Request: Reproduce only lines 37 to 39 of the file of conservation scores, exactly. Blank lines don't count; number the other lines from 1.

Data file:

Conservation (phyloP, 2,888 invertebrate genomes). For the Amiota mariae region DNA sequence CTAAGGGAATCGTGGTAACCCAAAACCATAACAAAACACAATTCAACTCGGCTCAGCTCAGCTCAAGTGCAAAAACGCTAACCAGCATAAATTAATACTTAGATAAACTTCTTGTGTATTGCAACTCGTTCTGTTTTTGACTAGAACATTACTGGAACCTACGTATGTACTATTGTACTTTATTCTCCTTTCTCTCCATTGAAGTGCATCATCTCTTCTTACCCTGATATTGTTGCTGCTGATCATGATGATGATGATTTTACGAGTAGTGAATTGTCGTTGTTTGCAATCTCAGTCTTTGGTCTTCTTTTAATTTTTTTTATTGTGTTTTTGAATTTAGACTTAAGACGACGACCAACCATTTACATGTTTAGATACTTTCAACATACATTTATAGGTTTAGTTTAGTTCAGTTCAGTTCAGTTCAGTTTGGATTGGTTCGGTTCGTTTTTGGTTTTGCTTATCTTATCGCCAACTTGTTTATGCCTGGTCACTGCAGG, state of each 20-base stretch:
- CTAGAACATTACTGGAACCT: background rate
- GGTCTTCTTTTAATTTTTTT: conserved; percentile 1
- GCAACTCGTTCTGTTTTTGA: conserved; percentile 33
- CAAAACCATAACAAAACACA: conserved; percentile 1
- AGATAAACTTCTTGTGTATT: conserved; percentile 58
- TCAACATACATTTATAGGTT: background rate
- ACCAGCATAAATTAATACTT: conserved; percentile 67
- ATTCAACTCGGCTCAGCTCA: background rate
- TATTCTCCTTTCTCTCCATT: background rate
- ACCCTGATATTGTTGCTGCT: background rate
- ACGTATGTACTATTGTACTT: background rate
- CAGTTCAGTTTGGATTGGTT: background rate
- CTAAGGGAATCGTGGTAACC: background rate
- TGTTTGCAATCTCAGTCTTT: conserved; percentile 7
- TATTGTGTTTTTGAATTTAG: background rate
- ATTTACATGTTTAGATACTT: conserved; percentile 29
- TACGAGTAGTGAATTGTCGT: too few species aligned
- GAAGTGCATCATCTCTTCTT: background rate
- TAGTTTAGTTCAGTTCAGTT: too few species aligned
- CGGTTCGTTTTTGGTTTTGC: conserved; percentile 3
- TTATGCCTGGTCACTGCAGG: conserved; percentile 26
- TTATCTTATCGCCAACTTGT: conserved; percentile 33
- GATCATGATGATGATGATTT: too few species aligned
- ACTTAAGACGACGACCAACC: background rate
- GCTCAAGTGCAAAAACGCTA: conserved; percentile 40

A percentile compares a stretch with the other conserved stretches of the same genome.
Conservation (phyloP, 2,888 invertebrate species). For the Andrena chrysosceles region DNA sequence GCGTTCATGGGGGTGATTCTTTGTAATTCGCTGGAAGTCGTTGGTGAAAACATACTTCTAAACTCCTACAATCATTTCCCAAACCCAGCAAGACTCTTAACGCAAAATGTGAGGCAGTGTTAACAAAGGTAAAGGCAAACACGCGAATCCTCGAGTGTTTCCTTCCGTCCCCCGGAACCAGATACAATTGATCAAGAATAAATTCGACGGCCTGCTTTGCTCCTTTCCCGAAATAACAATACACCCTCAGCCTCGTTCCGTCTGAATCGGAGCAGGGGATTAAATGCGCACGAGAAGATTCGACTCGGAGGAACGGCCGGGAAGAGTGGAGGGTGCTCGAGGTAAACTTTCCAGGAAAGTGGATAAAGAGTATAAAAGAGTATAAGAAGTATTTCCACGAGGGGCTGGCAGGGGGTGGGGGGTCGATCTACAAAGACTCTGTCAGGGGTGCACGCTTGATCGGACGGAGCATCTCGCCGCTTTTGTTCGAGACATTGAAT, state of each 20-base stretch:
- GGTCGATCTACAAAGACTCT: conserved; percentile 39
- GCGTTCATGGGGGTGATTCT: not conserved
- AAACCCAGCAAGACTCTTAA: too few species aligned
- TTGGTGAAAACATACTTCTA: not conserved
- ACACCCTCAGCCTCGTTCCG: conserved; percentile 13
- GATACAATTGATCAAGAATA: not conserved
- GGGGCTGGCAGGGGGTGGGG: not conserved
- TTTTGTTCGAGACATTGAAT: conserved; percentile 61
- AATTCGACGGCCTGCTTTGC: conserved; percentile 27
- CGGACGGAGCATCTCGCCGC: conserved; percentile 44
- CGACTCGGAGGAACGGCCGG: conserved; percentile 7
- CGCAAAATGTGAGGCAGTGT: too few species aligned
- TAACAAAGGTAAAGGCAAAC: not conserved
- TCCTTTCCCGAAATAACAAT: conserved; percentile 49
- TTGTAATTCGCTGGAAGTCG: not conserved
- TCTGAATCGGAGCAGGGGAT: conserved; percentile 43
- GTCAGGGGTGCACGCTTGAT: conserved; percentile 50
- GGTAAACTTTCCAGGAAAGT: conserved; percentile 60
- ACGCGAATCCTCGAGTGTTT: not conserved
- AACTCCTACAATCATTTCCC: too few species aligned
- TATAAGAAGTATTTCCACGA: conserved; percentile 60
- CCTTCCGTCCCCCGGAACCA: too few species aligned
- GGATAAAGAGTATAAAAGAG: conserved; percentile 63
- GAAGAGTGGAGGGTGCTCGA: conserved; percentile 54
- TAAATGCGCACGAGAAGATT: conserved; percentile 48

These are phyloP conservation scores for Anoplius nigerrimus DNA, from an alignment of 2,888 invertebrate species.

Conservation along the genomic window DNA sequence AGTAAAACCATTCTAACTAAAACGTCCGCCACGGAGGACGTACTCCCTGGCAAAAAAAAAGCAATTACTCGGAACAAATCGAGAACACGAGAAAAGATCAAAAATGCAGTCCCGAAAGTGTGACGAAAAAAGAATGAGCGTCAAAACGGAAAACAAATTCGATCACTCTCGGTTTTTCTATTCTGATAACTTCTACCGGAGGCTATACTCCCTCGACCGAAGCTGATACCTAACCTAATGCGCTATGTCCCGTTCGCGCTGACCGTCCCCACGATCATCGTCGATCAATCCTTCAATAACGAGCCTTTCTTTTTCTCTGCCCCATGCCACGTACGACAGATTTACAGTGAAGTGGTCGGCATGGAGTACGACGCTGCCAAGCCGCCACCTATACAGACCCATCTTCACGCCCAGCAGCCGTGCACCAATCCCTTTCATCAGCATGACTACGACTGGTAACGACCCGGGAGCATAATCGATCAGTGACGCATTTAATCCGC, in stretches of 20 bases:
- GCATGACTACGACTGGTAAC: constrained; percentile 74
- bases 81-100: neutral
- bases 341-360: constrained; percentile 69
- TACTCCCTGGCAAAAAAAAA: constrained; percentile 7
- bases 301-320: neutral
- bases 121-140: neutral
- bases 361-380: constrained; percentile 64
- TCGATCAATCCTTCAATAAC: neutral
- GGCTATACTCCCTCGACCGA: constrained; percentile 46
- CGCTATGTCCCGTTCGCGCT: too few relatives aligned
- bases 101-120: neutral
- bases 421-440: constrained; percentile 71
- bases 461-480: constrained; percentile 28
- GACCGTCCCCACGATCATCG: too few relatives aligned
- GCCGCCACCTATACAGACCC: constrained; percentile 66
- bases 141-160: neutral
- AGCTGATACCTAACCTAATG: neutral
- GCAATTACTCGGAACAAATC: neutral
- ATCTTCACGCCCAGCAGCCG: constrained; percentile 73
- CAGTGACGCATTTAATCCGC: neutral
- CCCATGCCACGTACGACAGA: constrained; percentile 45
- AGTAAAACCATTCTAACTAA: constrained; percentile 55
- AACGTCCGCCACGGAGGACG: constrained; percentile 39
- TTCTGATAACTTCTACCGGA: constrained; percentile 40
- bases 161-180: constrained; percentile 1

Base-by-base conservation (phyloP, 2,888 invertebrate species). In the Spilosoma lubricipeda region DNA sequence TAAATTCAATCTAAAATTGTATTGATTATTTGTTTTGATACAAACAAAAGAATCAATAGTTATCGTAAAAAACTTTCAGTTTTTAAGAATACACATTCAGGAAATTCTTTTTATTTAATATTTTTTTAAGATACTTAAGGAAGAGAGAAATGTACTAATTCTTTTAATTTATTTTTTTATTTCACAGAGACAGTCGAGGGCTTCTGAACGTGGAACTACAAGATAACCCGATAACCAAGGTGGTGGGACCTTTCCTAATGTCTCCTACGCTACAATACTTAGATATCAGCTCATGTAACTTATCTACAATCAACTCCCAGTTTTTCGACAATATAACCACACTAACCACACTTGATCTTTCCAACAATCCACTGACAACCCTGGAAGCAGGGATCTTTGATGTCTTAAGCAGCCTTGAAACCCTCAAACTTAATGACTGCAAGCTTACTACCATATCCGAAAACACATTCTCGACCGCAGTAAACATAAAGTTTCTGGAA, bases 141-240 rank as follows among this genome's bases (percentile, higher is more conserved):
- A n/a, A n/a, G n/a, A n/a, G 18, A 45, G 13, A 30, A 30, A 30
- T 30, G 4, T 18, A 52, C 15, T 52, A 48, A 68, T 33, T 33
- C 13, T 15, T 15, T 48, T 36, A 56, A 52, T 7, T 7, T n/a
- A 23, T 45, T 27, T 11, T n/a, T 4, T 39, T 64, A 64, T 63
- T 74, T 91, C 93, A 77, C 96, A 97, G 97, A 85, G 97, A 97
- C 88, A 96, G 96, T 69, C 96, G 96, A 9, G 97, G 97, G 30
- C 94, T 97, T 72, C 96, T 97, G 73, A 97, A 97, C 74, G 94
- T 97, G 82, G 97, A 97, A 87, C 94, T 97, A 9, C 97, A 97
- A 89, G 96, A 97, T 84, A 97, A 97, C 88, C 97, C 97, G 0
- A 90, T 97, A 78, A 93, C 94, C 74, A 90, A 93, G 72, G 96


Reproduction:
- AATTCGACGGCCTGCTTTGC: conserved; percentile 27
- CGGACGGAGCATCTCGCCGC: conserved; percentile 44
- CGACTCGGAGGAACGGCCGG: conserved; percentile 7